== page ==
Disability and the American Business
Most business owners have life insurance to protect their families against the financial impact of their premature deaths. They also have property and casualty insurance to protect their personal belongings against financial loss resulting from damage, fire, or theft. However, many business owners often overlook insuring their most valuable asset—the ability to earn an income.
That Won’t Happen to Me!
A lack of awareness about the seriousness of becoming permanently disabled leaves many people vulnerable to potential catastrophe for themselves, their businesses, and their families. As a result, many small businesses may not have disability income insurance plans in place.
If you were to suffer a sudden disability, how would you pay for all of the expenses related to your lifestyle (e.g., housing, insurance, food, transportation, clothing, etc.)? Would your business be able to continue generating income for you? Do you have money in liquid savings to support yourself and your family during a six-month disability or an extended disability? In addition, if an employee suffered a sudden disability, would you be able to provide an income for that employee out of ongoing cash flow?
The Cost-Effective Solution
There is a reasonably simple and cost-effective solution to this problem. Business owners should consider setting up a salary continuation plan for themselves and their employees. Such plans can help ensure that owners and employees will continue to receive salaries despite long-term disability. They carry the following advantages:
- If structured properly, the payment of benefits to a disabled employee or owner may qualify as “necessary business expenses” and be tax deductible under Section 162 of the Internal Revenue Code.
- A salary continuation plan can earn the goodwill of current employees and serve as an inducement for attracting new employees.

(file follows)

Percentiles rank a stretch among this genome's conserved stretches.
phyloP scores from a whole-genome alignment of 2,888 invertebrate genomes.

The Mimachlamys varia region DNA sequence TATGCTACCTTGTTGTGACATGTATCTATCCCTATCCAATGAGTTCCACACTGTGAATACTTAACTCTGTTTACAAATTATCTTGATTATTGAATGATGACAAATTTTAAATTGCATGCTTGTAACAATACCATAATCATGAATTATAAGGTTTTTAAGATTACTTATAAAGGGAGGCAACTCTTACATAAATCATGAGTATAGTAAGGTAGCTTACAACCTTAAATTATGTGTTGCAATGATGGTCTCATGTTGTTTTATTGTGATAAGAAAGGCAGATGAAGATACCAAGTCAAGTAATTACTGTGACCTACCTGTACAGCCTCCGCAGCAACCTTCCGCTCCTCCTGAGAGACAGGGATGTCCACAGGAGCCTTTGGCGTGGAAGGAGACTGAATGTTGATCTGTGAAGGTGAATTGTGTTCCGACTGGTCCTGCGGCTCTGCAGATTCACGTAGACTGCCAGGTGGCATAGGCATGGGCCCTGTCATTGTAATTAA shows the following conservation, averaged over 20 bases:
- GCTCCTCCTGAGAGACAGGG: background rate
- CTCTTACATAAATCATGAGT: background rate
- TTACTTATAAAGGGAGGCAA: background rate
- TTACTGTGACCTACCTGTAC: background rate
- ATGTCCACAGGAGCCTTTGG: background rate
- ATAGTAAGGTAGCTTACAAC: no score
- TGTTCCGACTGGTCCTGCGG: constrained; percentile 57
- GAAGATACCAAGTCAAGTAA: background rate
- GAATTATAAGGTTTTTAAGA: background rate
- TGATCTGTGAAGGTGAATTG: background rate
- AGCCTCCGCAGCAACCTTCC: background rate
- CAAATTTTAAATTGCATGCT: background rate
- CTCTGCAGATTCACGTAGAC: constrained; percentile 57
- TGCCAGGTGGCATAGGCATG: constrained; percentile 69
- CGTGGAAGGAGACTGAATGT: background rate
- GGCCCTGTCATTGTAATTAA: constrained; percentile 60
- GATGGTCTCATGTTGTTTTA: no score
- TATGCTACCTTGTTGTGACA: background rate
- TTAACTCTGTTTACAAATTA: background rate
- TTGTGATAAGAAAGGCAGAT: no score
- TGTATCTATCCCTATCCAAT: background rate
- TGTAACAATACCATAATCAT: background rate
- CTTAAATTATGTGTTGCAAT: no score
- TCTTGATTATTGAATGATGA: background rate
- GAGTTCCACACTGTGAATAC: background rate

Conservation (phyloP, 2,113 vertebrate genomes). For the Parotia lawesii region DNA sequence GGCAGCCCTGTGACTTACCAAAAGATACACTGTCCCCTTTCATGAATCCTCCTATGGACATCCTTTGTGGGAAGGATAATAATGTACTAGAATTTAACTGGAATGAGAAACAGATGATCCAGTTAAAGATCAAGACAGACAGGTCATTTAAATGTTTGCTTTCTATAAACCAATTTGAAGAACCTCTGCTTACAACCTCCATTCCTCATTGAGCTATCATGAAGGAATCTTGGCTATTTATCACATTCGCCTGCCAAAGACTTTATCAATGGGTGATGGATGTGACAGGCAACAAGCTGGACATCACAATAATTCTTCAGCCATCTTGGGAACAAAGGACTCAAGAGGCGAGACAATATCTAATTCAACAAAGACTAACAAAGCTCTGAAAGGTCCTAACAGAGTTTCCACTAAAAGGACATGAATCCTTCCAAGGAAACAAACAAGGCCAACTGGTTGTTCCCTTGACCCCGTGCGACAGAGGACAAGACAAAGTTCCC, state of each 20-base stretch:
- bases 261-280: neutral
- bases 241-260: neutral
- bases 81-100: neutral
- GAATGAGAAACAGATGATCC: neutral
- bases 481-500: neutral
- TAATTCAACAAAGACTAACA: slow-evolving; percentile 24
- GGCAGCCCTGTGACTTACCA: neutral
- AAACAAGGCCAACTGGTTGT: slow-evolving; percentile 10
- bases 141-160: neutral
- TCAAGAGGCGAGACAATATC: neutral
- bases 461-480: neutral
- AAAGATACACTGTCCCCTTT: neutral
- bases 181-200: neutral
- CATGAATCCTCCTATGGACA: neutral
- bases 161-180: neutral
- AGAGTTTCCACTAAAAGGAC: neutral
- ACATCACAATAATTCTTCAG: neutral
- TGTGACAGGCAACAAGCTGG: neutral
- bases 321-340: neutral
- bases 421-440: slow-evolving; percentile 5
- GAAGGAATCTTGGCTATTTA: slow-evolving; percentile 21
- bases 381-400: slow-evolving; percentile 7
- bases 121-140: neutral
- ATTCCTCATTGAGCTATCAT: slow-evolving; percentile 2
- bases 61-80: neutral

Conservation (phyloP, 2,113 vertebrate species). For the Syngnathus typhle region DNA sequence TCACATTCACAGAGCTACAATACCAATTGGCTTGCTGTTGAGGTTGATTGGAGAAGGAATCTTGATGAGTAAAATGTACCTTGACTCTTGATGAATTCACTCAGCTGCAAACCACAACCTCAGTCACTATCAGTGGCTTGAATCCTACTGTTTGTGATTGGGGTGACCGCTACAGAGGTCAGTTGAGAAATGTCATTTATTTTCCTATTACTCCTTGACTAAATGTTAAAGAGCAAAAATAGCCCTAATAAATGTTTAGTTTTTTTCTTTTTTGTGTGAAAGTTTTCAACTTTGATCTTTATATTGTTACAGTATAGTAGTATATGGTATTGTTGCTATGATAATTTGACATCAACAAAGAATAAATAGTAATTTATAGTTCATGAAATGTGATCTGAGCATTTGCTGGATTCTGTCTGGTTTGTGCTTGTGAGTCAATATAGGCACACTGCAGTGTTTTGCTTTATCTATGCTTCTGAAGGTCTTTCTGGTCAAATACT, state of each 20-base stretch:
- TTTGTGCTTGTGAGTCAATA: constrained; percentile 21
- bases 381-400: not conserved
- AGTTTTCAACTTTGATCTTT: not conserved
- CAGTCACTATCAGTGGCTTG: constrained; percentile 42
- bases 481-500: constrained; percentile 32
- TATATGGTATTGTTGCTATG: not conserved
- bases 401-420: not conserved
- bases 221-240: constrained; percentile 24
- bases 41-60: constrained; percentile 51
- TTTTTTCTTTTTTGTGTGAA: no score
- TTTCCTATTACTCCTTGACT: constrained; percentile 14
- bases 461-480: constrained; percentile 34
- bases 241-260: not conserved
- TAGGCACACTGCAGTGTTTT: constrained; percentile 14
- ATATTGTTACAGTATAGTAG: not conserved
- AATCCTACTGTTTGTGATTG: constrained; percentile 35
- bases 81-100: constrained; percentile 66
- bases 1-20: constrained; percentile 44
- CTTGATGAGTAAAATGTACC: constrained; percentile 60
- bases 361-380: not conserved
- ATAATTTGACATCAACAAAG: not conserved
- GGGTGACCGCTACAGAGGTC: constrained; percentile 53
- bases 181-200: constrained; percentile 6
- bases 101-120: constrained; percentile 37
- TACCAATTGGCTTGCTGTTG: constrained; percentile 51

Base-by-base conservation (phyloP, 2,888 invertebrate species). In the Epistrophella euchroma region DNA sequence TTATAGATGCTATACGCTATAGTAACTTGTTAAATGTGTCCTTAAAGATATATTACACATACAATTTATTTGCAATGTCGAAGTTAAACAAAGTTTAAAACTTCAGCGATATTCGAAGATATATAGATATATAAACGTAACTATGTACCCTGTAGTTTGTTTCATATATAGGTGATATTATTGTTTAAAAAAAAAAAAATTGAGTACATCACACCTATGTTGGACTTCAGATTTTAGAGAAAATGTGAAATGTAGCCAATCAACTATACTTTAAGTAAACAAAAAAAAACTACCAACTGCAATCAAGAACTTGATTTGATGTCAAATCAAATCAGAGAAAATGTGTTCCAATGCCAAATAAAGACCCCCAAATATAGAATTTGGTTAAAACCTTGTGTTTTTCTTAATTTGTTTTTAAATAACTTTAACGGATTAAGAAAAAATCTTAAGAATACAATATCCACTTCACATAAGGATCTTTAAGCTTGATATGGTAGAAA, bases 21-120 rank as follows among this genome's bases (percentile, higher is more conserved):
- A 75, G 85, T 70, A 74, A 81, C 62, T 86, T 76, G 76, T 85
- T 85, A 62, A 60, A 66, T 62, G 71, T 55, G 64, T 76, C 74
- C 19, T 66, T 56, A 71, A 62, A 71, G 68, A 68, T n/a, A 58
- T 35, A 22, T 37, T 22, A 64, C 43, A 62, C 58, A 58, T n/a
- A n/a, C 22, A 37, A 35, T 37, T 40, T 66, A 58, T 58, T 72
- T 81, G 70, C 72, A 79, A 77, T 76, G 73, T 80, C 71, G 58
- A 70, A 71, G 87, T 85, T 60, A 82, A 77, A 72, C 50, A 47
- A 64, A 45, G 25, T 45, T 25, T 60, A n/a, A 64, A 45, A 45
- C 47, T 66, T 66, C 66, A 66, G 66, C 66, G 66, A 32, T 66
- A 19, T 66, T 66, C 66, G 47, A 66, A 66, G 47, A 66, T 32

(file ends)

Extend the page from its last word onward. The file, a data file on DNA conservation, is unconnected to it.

Funding the Plan
Once the commitment has been made to establish a salary continuation plan, the next step is to decide how to fund the plan. Possible funding alternatives include relying on current revenue and retained earnings or borrowing money when the need arises. These options may bring on financial difficulties, which is why purchasing a disability income insurance policy has some distinct benefits, such as the following:
- Policies transfer the risk of salary continuation from the employer to the insurance company. In effect, a potentially open-ended drain on cash flow is replaced with a leveraged, fixed business expense.
- Policies create the presumption of a plan for tax purposes and establish company policy before disability occurs. Without the presumption of a plan, the deductibility of insurance premiums may be challenged.
If the business pays the premiums for a salary continuation plan, the business can deduct the premium payments as a regular business expense to the extent such contributions are reasonable. Although the premiums are not considered a taxable benefit to the employee, any disability income insurance proceeds received by the employee generally would be taxable income. Disability income benefits received from a plan during the first six months of a disability may be subject to Social Security tax (FICA) and federal unemployment tax (FUTA).
However, if you are a sole proprietor, a partner in a partnership, or a more than 2% stockholder in a subchapter S corporation, you may not be able to deduct (as a business expense) the cost of disability income insurance for yourself, but you could deduct the cost of such insurance coverage for your employees.
Customizing a Policy
One crucial area often overlooked in business disability planning is the completion of retirement funding for a disabled owner. What happens when there are no earnings (because of disability) to continue funding retirement? This problem can be addressed by designing a disability plan that can help fund a shortfall in retirement planning.
Disability income insurance policies can be tailored to meet specific needs, and cost is generally driven by the type and extent of coverage. For example, “own” occupation coverage (meaning benefits would be paid for a disability that limits one’s ability to work in one’s chosen occupation) is usually more expensive than “any” occupation coverage (generally the ability to perform any gainful work).